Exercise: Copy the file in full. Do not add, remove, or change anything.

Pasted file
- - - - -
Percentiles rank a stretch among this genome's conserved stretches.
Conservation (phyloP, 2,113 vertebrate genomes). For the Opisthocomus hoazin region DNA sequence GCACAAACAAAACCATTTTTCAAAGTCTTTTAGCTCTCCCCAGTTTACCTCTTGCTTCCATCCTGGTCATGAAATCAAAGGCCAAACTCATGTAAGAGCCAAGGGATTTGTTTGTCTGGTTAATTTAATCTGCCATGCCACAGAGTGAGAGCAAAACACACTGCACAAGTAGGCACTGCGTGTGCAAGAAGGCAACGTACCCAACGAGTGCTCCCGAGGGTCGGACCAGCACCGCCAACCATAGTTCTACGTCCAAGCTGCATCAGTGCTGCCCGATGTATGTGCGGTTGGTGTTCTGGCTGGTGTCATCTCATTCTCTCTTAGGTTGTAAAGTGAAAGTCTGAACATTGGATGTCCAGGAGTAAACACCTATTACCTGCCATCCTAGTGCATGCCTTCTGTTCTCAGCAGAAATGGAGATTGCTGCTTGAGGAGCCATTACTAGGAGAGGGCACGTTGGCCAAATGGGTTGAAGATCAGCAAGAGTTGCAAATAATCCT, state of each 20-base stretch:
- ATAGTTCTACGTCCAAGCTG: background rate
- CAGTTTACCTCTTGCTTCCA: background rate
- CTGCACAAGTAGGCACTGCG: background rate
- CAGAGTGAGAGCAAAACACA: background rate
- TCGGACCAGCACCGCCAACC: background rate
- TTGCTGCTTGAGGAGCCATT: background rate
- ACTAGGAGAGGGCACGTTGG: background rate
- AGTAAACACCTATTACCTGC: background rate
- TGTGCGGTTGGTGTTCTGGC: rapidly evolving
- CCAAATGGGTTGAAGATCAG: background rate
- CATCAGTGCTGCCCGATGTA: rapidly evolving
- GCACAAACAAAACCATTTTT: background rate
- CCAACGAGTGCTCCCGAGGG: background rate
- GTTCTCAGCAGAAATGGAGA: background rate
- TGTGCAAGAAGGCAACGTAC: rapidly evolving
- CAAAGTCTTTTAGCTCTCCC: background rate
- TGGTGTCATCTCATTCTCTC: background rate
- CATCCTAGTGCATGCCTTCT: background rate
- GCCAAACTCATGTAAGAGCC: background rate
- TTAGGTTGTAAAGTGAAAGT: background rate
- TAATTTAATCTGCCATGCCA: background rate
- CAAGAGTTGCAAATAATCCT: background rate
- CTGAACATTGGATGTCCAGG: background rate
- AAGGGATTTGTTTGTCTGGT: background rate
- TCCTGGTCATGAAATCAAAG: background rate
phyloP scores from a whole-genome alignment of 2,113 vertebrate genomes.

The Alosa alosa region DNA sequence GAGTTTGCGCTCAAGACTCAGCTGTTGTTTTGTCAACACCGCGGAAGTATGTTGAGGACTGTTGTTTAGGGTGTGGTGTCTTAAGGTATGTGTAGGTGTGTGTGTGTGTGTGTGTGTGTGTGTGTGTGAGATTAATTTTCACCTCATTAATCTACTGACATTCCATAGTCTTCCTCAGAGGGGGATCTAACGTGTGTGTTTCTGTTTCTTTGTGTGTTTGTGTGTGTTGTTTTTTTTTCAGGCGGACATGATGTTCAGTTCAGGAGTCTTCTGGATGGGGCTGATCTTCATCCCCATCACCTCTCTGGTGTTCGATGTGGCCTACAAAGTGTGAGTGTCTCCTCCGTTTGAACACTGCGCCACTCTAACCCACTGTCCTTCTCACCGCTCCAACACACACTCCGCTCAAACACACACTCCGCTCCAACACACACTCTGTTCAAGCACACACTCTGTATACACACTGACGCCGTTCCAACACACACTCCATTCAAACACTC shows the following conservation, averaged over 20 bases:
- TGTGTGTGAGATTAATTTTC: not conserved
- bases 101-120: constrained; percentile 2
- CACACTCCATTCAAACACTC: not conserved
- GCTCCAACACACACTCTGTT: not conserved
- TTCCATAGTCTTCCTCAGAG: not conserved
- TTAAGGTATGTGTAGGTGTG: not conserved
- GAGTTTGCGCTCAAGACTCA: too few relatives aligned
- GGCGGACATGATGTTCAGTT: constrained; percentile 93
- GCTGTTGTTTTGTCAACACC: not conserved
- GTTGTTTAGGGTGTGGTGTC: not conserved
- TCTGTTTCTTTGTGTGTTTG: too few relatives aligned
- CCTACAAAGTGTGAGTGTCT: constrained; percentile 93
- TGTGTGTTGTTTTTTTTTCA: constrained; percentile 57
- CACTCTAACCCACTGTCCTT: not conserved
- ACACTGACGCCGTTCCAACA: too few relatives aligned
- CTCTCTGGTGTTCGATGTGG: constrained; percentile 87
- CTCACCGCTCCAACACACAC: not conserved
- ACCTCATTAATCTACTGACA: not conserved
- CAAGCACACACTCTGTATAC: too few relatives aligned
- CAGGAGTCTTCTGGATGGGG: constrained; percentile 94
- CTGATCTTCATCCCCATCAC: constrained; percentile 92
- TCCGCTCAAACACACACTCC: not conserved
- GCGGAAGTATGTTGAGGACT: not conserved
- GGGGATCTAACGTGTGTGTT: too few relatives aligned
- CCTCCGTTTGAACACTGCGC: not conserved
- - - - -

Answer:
Percentiles rank a stretch among this genome's conserved stretches.
Conservation (phyloP, 2,113 vertebrate genomes). For the Opisthocomus hoazin region DNA sequence GCACAAACAAAACCATTTTTCAAAGTCTTTTAGCTCTCCCCAGTTTACCTCTTGCTTCCATCCTGGTCATGAAATCAAAGGCCAAACTCATGTAAGAGCCAAGGGATTTGTTTGTCTGGTTAATTTAATCTGCCATGCCACAGAGTGAGAGCAAAACACACTGCACAAGTAGGCACTGCGTGTGCAAGAAGGCAACGTACCCAACGAGTGCTCCCGAGGGTCGGACCAGCACCGCCAACCATAGTTCTACGTCCAAGCTGCATCAGTGCTGCCCGATGTATGTGCGGTTGGTGTTCTGGCTGGTGTCATCTCATTCTCTCTTAGGTTGTAAAGTGAAAGTCTGAACATTGGATGTCCAGGAGTAAACACCTATTACCTGCCATCCTAGTGCATGCCTTCTGTTCTCAGCAGAAATGGAGATTGCTGCTTGAGGAGCCATTACTAGGAGAGGGCACGTTGGCCAAATGGGTTGAAGATCAGCAAGAGTTGCAAATAATCCT, state of each 20-base stretch:
- ATAGTTCTACGTCCAAGCTG: background rate
- CAGTTTACCTCTTGCTTCCA: background rate
- CTGCACAAGTAGGCACTGCG: background rate
- CAGAGTGAGAGCAAAACACA: background rate
- TCGGACCAGCACCGCCAACC: background rate
- TTGCTGCTTGAGGAGCCATT: background rate
- ACTAGGAGAGGGCACGTTGG: background rate
- AGTAAACACCTATTACCTGC: background rate
- TGTGCGGTTGGTGTTCTGGC: rapidly evolving
- CCAAATGGGTTGAAGATCAG: background rate
- CATCAGTGCTGCCCGATGTA: rapidly evolving
- GCACAAACAAAACCATTTTT: background rate
- CCAACGAGTGCTCCCGAGGG: background rate
- GTTCTCAGCAGAAATGGAGA: background rate
- TGTGCAAGAAGGCAACGTAC: rapidly evolving
- CAAAGTCTTTTAGCTCTCCC: background rate
- TGGTGTCATCTCATTCTCTC: background rate
- CATCCTAGTGCATGCCTTCT: background rate
- GCCAAACTCATGTAAGAGCC: background rate
- TTAGGTTGTAAAGTGAAAGT: background rate
- TAATTTAATCTGCCATGCCA: background rate
- CAAGAGTTGCAAATAATCCT: background rate
- CTGAACATTGGATGTCCAGG: background rate
- AAGGGATTTGTTTGTCTGGT: background rate
- TCCTGGTCATGAAATCAAAG: background rate
phyloP scores from a whole-genome alignment of 2,113 vertebrate genomes.

The Alosa alosa region DNA sequence GAGTTTGCGCTCAAGACTCAGCTGTTGTTTTGTCAACACCGCGGAAGTATGTTGAGGACTGTTGTTTAGGGTGTGGTGTCTTAAGGTATGTGTAGGTGTGTGTGTGTGTGTGTGTGTGTGTGTGTGTGAGATTAATTTTCACCTCATTAATCTACTGACATTCCATAGTCTTCCTCAGAGGGGGATCTAACGTGTGTGTTTCTGTTTCTTTGTGTGTTTGTGTGTGTTGTTTTTTTTTCAGGCGGACATGATGTTCAGTTCAGGAGTCTTCTGGATGGGGCTGATCTTCATCCCCATCACCTCTCTGGTGTTCGATGTGGCCTACAAAGTGTGAGTGTCTCCTCCGTTTGAACACTGCGCCACTCTAACCCACTGTCCTTCTCACCGCTCCAACACACACTCCGCTCAAACACACACTCCGCTCCAACACACACTCTGTTCAAGCACACACTCTGTATACACACTGACGCCGTTCCAACACACACTCCATTCAAACACTC shows the following conservation, averaged over 20 bases:
- TGTGTGTGAGATTAATTTTC: not conserved
- bases 101-120: constrained; percentile 2
- CACACTCCATTCAAACACTC: not conserved
- GCTCCAACACACACTCTGTT: not conserved
- TTCCATAGTCTTCCTCAGAG: not conserved
- TTAAGGTATGTGTAGGTGTG: not conserved
- GAGTTTGCGCTCAAGACTCA: too few relatives aligned
- GGCGGACATGATGTTCAGTT: constrained; percentile 93
- GCTGTTGTTTTGTCAACACC: not conserved
- GTTGTTTAGGGTGTGGTGTC: not conserved
- TCTGTTTCTTTGTGTGTTTG: too few relatives aligned
- CCTACAAAGTGTGAGTGTCT: constrained; percentile 93
- TGTGTGTTGTTTTTTTTTCA: constrained; percentile 57
- CACTCTAACCCACTGTCCTT: not conserved
- ACACTGACGCCGTTCCAACA: too few relatives aligned
- CTCTCTGGTGTTCGATGTGG: constrained; percentile 87
- CTCACCGCTCCAACACACAC: not conserved
- ACCTCATTAATCTACTGACA: not conserved
- CAAGCACACACTCTGTATAC: too few relatives aligned
- CAGGAGTCTTCTGGATGGGG: constrained; percentile 94
- CTGATCTTCATCCCCATCAC: constrained; percentile 92
- TCCGCTCAAACACACACTCC: not conserved
- GCGGAAGTATGTTGAGGACT: not conserved
- GGGGATCTAACGTGTGTGTT: too few relatives aligned
- CCTCCGTTTGAACACTGCGC: not conserved